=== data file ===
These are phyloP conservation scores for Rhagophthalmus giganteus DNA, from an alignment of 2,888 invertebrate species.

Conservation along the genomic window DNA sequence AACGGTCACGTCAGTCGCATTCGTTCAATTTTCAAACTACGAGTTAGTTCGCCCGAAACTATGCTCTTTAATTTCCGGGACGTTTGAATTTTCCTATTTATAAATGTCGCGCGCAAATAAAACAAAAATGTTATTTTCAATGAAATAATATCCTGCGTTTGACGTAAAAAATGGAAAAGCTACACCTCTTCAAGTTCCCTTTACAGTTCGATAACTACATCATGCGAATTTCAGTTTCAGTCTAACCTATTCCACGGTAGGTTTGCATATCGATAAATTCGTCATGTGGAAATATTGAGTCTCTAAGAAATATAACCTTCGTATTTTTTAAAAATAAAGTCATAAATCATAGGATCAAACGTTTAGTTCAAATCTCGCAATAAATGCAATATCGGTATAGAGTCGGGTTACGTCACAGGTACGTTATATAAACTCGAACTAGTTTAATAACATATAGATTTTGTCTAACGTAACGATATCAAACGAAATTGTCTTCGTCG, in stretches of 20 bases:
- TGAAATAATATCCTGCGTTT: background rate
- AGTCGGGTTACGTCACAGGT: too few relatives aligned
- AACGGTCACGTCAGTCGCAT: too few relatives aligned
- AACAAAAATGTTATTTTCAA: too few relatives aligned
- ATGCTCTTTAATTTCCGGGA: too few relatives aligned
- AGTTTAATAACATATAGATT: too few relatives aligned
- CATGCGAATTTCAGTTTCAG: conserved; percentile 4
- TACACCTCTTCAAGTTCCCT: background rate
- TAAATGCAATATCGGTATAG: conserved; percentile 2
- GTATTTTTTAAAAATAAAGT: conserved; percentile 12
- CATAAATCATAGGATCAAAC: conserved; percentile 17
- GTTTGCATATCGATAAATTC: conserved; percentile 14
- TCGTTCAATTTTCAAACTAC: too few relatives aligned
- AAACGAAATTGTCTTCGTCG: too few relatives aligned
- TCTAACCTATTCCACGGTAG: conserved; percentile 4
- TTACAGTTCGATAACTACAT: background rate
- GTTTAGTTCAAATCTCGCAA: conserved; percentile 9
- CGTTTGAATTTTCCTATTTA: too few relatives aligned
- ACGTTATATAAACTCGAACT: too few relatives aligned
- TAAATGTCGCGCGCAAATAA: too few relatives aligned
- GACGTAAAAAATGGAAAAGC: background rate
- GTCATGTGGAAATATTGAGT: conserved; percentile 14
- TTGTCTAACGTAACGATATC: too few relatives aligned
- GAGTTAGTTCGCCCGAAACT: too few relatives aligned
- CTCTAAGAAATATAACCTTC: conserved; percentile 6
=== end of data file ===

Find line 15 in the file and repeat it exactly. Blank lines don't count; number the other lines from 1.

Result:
- TCGTTCAATTTTCAAACTAC: too few relatives aligned